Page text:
Lavater, anecdote of

343 9th annual report of the New York 16
Light and love
89 Prudence

148
Lewis, Harriet, liberality of
23 Psalm 109, on its use

251
Lines written at an inn
31 Psalms of David, on the

359
Lines written in a church-yard 255 Publications, proposed

32
Livingston, Miss Mary, on her death 124 Quack, punishment of one

127
Lonsdale's sermon, extract from 231

Raffle's Tour, passages in

179
Luther, death of

49 Reflections for the 4th of July 219
Lyttleton, Lord, death of
95. Reformers, remarks on the

120
Mahomedan, an Englishman turning 82 Religious knowledge, mode of im.
Maniac, the religious

159
parting it

5
Martyrdom of a Christian in Smyrna 349 Religious life, letter respecting 368
Maryland society for the advancement Rochester, Lord, confession of 95
of Christianity
330 Savings Bank

253
May, Rev, Thomas P. death of 320 Scripture biography, advantages of 324
Melancthon, last hours of
84 Sharpsburg Sunday school

215
Middleton's, Bishop, letter

339 Shepherd's Town Sunday school 333
Ministry, qualifications for the 127 Shrewsbury Episcopal society 260
Missionaries, errors respecting 52 Singleton, John, some account of 317
Mistake corrected
189 Slater's, Mrs. donation

191
Moore's, Bishop, visitation

152 South-Carolina Prot. Episc. Society
Moore's, Bishop, address

206 for the Advancement of Christianity 117
Moore, lines by the late Bishop 352 South-Carolina, parochial reports of 182
Mother's love

379 Stillingfileet, biography of Bishop 353
Nain, the widow of

94 St. Philip's Church, consecration of 256
Nature
62, 157, 158 Sunday schools, on

262
New Year, on the
379 Swearing, prohibition of

126
New York Lunatic Asylum, report of Swords's Pocket Almanack

253
the physician of the
13 Teacher, the wicked

358
New-York Bible and Common Prayer Terms, misapplication of certain 92, 138

Book society, Auxiliary, report of 24 Thanksgiving and prayer, days for 352
New-York Bible and Common Prayer Theatrical representations, on 122
Book society, 9th annual report of 45 Thy will be done

223
New-York Bible and Common Prayer Times, present, in a religious view 10

Book society, terms of subscription 63 Troy Episcopal Sunday school 363
New-York Protestant Episcopal Sun- Verse 6th of the 26th Psalm, on 367

day School Society, report of 199 Version of the 84th Psalm, a Latin,
New York Protestant Episcopal Mis-

and its translation

158, 159
sionary society, 38 annual report of 374 Wallace, Joshua Maddox, death of 192
Northorp, Rev. William H. death of 96 Williamson, Dr. Hugh, death of 191
Onondaga chief a Christian instructor 30 Wilson, Bishop, memoirs of 161, 193

2

THE

AND

LITERARY REGISTER.

No. 1.)

JANUARY, 1819.

(VOL. III.

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Memoirs of the late Bishop HORNE; While Mi. Horne was at school, a

extracted from the life of that emi- Maidstone scholarship in University nent Prelate; by the Rev. WILLIAM College became vacant; in his appli. Jones, of Nayland.

cation for which he succeeded, and,

young as he was, the master recomDoctor George Horne, late Bishop mended his going directly to college. of Norwich, and for several years

Soon after he was settled at Uni. President of Magdalen College, in versity College, (where he was adOxford, and Dean of Canterbury, was mitted on the 15th of March, 1745-6,) horn at Otharn, a small village near Mr. Hobson, a good and learned tutor Maidstone, in Kent, on the first of of the house, gave out an exercise, November, in the year 1730. His for a trial of skill, to Mr. Horne and father was the Rev. Samuel Horne, the present writer of his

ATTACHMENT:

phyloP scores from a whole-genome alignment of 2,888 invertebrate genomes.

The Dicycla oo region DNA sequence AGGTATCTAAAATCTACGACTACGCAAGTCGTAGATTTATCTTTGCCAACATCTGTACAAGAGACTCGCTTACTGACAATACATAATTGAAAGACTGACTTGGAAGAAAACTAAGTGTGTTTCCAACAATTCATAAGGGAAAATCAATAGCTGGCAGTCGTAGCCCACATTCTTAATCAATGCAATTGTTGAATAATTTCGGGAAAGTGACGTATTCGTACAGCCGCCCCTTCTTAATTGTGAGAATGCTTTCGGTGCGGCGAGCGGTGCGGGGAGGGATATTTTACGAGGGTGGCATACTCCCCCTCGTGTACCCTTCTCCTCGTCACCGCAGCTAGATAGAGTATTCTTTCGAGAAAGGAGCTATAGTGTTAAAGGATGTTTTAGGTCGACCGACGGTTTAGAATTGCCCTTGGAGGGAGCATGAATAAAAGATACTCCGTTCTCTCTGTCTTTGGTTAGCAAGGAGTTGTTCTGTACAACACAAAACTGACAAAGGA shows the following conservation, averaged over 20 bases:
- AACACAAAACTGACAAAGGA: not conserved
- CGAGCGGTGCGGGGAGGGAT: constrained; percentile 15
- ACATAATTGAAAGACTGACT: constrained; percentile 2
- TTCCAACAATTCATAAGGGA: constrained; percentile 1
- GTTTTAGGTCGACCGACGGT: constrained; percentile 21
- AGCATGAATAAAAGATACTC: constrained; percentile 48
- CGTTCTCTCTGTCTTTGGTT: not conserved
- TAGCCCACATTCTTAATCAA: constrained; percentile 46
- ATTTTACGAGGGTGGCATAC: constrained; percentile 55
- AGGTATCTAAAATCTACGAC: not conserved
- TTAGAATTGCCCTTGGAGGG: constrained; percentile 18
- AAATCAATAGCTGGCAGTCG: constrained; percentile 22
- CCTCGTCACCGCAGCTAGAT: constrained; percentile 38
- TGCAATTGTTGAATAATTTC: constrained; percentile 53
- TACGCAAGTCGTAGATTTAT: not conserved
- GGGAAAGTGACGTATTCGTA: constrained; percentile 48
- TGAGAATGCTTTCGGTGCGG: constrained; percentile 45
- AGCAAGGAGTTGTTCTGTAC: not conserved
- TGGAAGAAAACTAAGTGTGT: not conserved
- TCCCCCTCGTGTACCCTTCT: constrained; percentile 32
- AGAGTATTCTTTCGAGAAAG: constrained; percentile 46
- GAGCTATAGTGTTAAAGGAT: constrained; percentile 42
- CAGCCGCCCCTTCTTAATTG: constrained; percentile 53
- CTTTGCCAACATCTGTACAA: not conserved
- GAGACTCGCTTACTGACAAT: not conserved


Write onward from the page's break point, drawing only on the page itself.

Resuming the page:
life, who M. A. Rector of Otham, a very learn- was also in his first year. They were ed and respectable clergyman, who ordered to take a favourite Latin ode for some years had been a tutor at of Boëtius, and present it to the tutor Oxford.

in a different Latin metre. This they Under his father's tuition he led a both did as well as they could: and pleasant life, and made a rapid pro- the contest, instead of dividing, united gress in Greek and Latin. But some them ever after, and had also the efwell meaning friend, fearing he might fect of inspiring them with a love of be spoiled by staying so long at home, the Lyric Poetry of that author. advised the sending of him

to school. To show how high Mr. Horne's To this his good father, who never character stood with all the members was given to make much resistance, of his college, old and young, I need readily consented: and he was ac- only mention the following fact. It cordingly placed in the school at happened about the time when he Maidstone, under the care of the Rev. took his Bachelor's degree, which Deodatus Bye, a man of good prin- was on the 27th of October, 1749, ciples, and well learned in Latin, that a Kentish fellowship became va. Greek, and Hebrew; who, when he cant at Magdalen College ; and there had received his new scholar, and ex- was, at that time, no scholar of the amined him at the age of thirteen, house who was upon the county. The was so surprised at his proficiency, senior fellow of University College that he asked him why he came to having heard of this, said nothing of school, when he was rather fit to go it to Mr. Horne, but went down to from school? With this gentleman Magdalen College, told them what an he continued two years; during which extraordinary young man they might he added much to his stock of learn- find in University College, and gave ing, and among other things, a little him such a recommendation as diselementary knowledge of the He- posed the society to accept of him, brew, on the plan of Buxtorf, which When the day of election came, they was of great advantage to him after- found him such as he had been reprewards.